There are those who argue that the book is too personal, or that it doesn’t fit into any classic poetry genre. They aren’t wrong, but I personally feel Lovelace’s freeform writing style and deeply personal subject matter make the collection more powerful.

Perhaps this will not be everyone’s cup of tea, but I believe that young women struggling to find love and themselves will find Lovelace’s work compelling, passionate and most of all beautiful.


Read this if you’re a fan of: Salt.

The Girl on the Train by Paula Hawkins

Genres: New Adult, Thriller, Mystery
Publisher: Riverhead Books
Publication Date: January 13th 2015


“There’s nothing so painful, so corrosive, as suspicion.”

Rachel has an unshakeable routine. She rides the same train every morning, stops at the same light, stares at the same house. She’s gotten used to admiring “Jess” and “Jason”’s lives from afar. Until one day changes everything. Rachel knows something, and now she can finally become part of the lives she’s known for so long.

A thrilling mystery, a cast of unlikable characters topped off with a perfect unreliable narrator. What more could a reader want? It’s true that the start of the book is rather slow, but the second half will more than make up for any boredom near the beginning.

Rachel is a fantastic narrator; she’s a drunk and barely remembers plenty of events. This means that the reader gets to stay in the dark as Rachel herself struggles to remember. The writing style was sort of diary-esque and it worked well. Rachel was the main narrator, with several chapters by both the missing girl (pre-missing) and Rachel’s ex-husband’s new missus.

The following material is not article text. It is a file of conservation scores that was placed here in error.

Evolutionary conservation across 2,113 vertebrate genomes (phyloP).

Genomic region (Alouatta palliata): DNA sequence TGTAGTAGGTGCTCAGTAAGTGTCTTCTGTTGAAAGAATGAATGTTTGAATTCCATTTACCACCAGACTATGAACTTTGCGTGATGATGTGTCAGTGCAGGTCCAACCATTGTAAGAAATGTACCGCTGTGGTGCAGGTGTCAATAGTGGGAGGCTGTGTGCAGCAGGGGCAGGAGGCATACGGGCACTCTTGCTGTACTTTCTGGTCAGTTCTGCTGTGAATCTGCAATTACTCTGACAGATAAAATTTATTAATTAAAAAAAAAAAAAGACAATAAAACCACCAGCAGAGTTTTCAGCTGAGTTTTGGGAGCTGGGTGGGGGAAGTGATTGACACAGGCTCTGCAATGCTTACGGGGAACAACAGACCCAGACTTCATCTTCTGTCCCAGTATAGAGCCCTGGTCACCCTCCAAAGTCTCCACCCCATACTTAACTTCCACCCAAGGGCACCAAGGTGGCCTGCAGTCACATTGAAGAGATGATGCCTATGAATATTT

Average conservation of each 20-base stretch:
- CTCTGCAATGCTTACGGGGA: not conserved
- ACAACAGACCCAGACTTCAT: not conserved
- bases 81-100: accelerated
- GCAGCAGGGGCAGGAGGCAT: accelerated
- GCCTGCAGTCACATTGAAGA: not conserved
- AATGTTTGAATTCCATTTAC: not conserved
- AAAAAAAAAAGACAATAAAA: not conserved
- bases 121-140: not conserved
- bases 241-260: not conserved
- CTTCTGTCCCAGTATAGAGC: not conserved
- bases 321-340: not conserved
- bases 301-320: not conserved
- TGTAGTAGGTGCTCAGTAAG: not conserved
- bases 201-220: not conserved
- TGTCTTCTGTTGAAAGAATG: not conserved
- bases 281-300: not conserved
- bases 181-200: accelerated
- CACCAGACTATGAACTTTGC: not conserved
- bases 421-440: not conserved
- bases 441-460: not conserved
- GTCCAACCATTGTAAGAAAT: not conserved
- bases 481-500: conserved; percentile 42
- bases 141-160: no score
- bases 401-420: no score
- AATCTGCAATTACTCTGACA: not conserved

Even in their own chapters none of the women are likeable, and the men even less so. Usually this is a detriment to a novel but Hawkins makes it work. When every character is awful it’s impossible to guess who might be legitimately evil. Fans of Gillian Flynn’s Gone Girl will absolutely love this read.

As with any popular book, there have been mixed opinions, but I found it far more enjoyable than not. Perhaps I enjoyed it because I am easily ensnared by mysteries and not very good at figuring out whodunnits. Indeed if the twist hadn’t shocked me at least a little it wouldn’t have received five stars.

There’s not a lot to dislike about this novel for me. There are a few very convenient occurrences but it’s such a fast and fun read that I can barely be bothered to note them.


Read this if you’re a fan of: Gone Girl

Simon VS. The Homo Sapiens Agenda by Becky Albertalli

Genres: Young Adult, Romance, Contemporary, LGBT
Publisher: Balzer + Bray
Publication Date: April 7th 2015


“People really are like houses with vast rooms and tiny windows. And maybe it’s a good thing, the way we never stop surprising each other.”

Simon isn’t out, at least not until a classmate gets a hold of an e-mail he’d rather not have seen. If Simon can’t make his best friend fall for Martin his sexuality is going to be exposed. Worse, his secret crush, Blue, will be involved if Martin releases the screenshot. Simon’s school year will be a mess of navigating blackmail, friend problems, and flirty e-mails with a boyfriend who has a secret identity.